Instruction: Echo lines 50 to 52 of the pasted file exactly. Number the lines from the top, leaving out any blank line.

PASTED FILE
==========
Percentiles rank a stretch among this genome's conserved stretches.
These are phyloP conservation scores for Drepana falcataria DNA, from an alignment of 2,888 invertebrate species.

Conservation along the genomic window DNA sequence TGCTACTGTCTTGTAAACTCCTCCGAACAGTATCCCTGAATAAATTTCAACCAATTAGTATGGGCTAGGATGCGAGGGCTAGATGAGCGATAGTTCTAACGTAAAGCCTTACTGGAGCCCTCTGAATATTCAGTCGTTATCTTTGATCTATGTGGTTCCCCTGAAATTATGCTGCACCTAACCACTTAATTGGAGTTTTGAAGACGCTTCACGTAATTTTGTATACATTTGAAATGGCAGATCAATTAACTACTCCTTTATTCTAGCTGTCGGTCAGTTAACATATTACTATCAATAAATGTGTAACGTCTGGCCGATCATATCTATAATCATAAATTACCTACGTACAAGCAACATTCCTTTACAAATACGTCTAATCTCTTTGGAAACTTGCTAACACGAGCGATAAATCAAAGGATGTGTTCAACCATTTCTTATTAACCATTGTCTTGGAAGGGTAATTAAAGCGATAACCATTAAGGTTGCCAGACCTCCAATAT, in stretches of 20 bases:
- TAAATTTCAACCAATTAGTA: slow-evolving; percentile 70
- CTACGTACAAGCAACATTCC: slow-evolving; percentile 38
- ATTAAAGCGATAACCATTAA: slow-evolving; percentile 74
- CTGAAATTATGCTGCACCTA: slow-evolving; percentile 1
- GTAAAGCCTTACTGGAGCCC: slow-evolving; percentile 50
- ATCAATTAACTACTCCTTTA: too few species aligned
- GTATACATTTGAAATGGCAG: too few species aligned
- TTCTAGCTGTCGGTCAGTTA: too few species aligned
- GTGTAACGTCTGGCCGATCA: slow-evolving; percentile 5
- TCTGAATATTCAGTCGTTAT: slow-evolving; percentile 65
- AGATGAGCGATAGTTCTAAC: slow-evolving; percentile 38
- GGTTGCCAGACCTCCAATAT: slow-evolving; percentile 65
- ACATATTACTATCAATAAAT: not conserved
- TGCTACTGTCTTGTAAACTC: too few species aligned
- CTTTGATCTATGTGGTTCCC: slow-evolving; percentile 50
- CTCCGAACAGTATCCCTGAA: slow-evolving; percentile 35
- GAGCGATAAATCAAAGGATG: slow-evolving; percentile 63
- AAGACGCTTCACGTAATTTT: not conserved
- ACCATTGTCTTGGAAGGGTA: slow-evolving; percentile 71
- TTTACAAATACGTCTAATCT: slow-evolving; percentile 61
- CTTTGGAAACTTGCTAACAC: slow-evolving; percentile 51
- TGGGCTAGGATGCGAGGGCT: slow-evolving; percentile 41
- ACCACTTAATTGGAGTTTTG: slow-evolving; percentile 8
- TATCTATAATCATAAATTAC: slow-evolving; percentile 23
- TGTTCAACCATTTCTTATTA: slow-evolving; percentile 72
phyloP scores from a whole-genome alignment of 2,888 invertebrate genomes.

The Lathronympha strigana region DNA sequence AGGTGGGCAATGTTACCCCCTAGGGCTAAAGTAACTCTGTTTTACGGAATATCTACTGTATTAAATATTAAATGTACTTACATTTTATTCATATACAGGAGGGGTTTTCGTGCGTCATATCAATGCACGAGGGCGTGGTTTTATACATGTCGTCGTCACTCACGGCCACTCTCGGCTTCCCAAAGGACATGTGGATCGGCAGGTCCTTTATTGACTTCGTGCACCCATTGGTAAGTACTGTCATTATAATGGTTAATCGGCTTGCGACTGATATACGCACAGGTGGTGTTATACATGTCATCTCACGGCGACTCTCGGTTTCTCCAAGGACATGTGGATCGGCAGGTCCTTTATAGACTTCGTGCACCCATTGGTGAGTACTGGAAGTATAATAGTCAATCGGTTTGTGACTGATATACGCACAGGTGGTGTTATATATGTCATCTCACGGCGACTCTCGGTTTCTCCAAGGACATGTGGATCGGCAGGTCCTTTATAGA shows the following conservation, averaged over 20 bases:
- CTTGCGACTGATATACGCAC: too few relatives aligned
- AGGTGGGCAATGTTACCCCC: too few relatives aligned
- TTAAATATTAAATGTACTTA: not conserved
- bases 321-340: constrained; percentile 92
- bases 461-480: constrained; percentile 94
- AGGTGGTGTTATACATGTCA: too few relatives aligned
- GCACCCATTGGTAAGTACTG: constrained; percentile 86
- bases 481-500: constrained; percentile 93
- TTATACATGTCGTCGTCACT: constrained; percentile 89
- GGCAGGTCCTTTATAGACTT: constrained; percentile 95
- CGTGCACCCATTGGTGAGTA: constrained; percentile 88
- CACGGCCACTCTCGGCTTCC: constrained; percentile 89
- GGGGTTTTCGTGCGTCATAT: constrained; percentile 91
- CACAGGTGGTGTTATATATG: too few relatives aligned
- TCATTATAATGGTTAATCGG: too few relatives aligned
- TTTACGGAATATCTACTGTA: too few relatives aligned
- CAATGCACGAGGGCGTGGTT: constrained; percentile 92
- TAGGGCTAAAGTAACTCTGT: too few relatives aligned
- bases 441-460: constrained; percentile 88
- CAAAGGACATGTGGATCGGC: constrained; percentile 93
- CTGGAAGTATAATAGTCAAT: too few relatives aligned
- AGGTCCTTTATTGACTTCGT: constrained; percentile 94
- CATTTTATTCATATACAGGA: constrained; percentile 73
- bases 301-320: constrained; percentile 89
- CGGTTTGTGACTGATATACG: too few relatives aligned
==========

- CAAAGGACATGTGGATCGGC: constrained; percentile 93
- CTGGAAGTATAATAGTCAAT: too few relatives aligned
- AGGTCCTTTATTGACTTCGT: constrained; percentile 94